Five things to keep repeating if we want a better economy for everyone

September 3, 2018 at 11:39 am

I was talking this week about the Mueller investigation with a guy I know from Western New York.

He said he’s sticking with Trump because of the economy and because he believes Trump and his tax cuts for the wealthy are responsible for the current strong economy.

I’ve heard this from many many folks who have bought into the narratives that corporate special interests create about our economy. It’s likely you’ve heard some of this advertising and framing:

  • Tax cuts create jobs
  • We need to grow the economy so everyone will benefit
  • Free markets
  • Regulations “hold back” the economy
  • I’m a capitalist, you’re a socialist
  • The private sector is better at everything

And so on. This powerful marketing is used by corporate special interests to elect politicians who will do what corporate special interests want. More power and money for them.

In my experience, we tend to be good at critiquing these claims without describing what would make a better economy. What should we be striving for? Where do we want to be if we can get there?

Towards this end, I thought I’d share the 5 simple points I’ve found to be most successful in talking about the economy.

ECOT: $2.1 million in donations to Ohio politicians, $1 billion in charter school contracts

July 18, 2018 at 12:39 pm

ECOT stands for the Electronic Classroom of Tomorrow. It is a charter school founded in Ohio in 2000 by businessman William Lager and is a story that hasn’t received nearly enough media attention. Probably because it highlights everything that’s wrong with for-profit charter school entities delivering public services.

From 2001 to 2016 Lager’s ECOT received more than $1 billion from Ohio taxpayers to deliver an appalling graduation rate. In 2014, the graduation rate was under 39 percent. For the 2016-17 school year, it was up to a little over 40 percent in four years.This ranks as worst in the nation.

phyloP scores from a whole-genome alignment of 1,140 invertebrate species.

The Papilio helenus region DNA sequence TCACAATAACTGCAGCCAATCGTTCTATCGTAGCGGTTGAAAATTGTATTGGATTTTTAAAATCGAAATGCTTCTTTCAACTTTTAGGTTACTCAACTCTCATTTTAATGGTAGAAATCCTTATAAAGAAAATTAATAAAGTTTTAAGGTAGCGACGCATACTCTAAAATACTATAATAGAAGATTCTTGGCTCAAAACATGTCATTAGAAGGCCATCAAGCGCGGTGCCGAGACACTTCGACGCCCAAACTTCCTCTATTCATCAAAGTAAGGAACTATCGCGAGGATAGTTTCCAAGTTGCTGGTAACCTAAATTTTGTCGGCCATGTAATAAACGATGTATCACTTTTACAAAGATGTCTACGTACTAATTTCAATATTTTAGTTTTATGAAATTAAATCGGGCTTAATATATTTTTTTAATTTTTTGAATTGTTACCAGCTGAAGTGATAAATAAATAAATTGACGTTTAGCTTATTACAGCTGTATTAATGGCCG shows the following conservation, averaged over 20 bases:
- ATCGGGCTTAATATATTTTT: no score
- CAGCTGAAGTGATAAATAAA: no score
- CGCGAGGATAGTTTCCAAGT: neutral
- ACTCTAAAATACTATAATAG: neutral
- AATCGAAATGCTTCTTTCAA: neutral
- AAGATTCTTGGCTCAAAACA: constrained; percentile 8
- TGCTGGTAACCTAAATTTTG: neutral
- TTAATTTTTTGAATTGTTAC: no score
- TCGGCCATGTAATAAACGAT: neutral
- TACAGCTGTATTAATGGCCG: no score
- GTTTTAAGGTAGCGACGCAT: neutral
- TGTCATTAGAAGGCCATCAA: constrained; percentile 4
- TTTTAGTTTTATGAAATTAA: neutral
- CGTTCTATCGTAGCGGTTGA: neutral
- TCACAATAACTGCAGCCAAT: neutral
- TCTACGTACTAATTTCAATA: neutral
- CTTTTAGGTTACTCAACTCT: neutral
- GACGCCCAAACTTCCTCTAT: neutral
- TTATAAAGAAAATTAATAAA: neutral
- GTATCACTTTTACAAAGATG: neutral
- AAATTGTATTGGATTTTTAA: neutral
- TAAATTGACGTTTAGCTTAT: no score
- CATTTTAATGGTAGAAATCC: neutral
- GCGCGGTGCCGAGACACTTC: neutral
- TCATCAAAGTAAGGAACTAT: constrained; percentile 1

The state of Ohio is working to recover $80 million in overbilled state funds. In 2016, an Ohio audit estimates the school was paid for 9,000 more students than ECOT could document for the 2015-16 school year. In 2018, the state is still working to recover the money, which has since increased to $80 million.

Dave Yost, the Ohio auditor who has himself spoken at past ECOT graduations, said:

With the level of incompetence displayed by both the school and (the Education Department), the regulator, it’s amazing that any money went to education whatsoever.

Over this same period of time, William Lager has donated more than $2.1 million to influential Ohio politicians including several speakers of the Ohio House and Andrew Brenner, the chair of the House Education Committee.

Because much of the news coverage in Ohio only focuses on small pieces of this story at a time, here’s the full story of how ECOT scammed Ohio.

Why companies like Disney are willing to give out temporary bonuses

February 18, 2018 at 12:55 pm

You’ve probably seen announcements from Walt Disney and other companies about bonuses recently. Walt Disney recently announced a $1,000 bonus to each of its 125,000 employees. To the average person, this seems like a significant amount. How is Walt Disney able to do this and, more importantly, why?

In 2017, Walt Disney generated $13.79 billion in pretax income on $54.98 billion in sales. On this income the company paid 34.2 percent in domestic taxes or roughly $4.7 billion. This left Walt Disney with a profit of roughly $9 billion. After paying all of their employees and all of their operating costs and all of their taxes, Walt Disney is returning a profit of $9 billion.

The Trump corporate tax plan drops Walt Disney’s corporate tax rate to 20 percent. Under his plan, Walt Disney only pays $2.76 billion in taxes, saving $1.94 billion. A year. Walt Disney gets to keep an additional $1.94 billion/year (assuming years similar to 2017) in profit forever. Over 10 years, for example, this is a benefit of $19.4 billion.

Now let’s look at what their temporary bonus cost them. Disney announced $1,000 bonuses for 125,000 employees. This is a cost of $125 million or 6.4 percent of what they received in one year of tax savings. Over 10 years, it’s 0.6 percent of the nearly 2 billion/year tax break they received.